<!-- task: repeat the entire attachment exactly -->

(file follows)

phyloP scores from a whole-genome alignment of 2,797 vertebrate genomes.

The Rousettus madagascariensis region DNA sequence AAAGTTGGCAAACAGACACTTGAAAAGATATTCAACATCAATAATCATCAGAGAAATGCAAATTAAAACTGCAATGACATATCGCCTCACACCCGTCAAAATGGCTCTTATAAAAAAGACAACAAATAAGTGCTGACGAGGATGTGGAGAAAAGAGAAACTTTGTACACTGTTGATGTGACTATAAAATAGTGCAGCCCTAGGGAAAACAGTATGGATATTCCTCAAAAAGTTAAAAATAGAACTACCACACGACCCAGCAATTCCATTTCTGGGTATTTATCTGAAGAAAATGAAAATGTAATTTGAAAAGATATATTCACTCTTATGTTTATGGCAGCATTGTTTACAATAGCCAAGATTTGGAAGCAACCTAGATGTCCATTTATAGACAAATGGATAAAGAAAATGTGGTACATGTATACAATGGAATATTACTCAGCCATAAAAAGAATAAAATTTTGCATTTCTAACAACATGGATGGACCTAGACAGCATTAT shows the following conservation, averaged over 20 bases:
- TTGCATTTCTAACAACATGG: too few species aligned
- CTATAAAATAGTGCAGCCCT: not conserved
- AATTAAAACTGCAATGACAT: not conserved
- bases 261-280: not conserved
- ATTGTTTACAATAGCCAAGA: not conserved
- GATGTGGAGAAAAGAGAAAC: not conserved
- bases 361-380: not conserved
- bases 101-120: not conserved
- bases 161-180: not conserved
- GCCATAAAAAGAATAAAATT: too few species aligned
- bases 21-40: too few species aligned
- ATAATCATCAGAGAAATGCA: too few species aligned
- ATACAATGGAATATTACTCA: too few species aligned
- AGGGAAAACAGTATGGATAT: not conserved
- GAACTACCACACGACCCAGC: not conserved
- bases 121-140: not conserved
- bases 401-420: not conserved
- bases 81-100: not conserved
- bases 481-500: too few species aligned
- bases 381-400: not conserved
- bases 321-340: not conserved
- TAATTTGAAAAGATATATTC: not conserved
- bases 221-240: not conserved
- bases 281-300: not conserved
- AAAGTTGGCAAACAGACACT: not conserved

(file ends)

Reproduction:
phyloP scores from a whole-genome alignment of 2,797 vertebrate genomes.

The Rousettus madagascariensis region DNA sequence AAAGTTGGCAAACAGACACTTGAAAAGATATTCAACATCAATAATCATCAGAGAAATGCAAATTAAAACTGCAATGACATATCGCCTCACACCCGTCAAAATGGCTCTTATAAAAAAGACAACAAATAAGTGCTGACGAGGATGTGGAGAAAAGAGAAACTTTGTACACTGTTGATGTGACTATAAAATAGTGCAGCCCTAGGGAAAACAGTATGGATATTCCTCAAAAAGTTAAAAATAGAACTACCACACGACCCAGCAATTCCATTTCTGGGTATTTATCTGAAGAAAATGAAAATGTAATTTGAAAAGATATATTCACTCTTATGTTTATGGCAGCATTGTTTACAATAGCCAAGATTTGGAAGCAACCTAGATGTCCATTTATAGACAAATGGATAAAGAAAATGTGGTACATGTATACAATGGAATATTACTCAGCCATAAAAAGAATAAAATTTTGCATTTCTAACAACATGGATGGACCTAGACAGCATTAT shows the following conservation, averaged over 20 bases:
- TTGCATTTCTAACAACATGG: too few species aligned
- CTATAAAATAGTGCAGCCCT: not conserved
- AATTAAAACTGCAATGACAT: not conserved
- bases 261-280: not conserved
- ATTGTTTACAATAGCCAAGA: not conserved
- GATGTGGAGAAAAGAGAAAC: not conserved
- bases 361-380: not conserved
- bases 101-120: not conserved
- bases 161-180: not conserved
- GCCATAAAAAGAATAAAATT: too few species aligned
- bases 21-40: too few species aligned
- ATAATCATCAGAGAAATGCA: too few species aligned
- ATACAATGGAATATTACTCA: too few species aligned
- AGGGAAAACAGTATGGATAT: not conserved
- GAACTACCACACGACCCAGC: not conserved
- bases 121-140: not conserved
- bases 401-420: not conserved
- bases 81-100: not conserved
- bases 481-500: too few species aligned
- bases 381-400: not conserved
- bases 321-340: not conserved
- TAATTTGAAAAGATATATTC: not conserved
- bases 221-240: not conserved
- bases 281-300: not conserved
- AAAGTTGGCAAACAGACACT: not conserved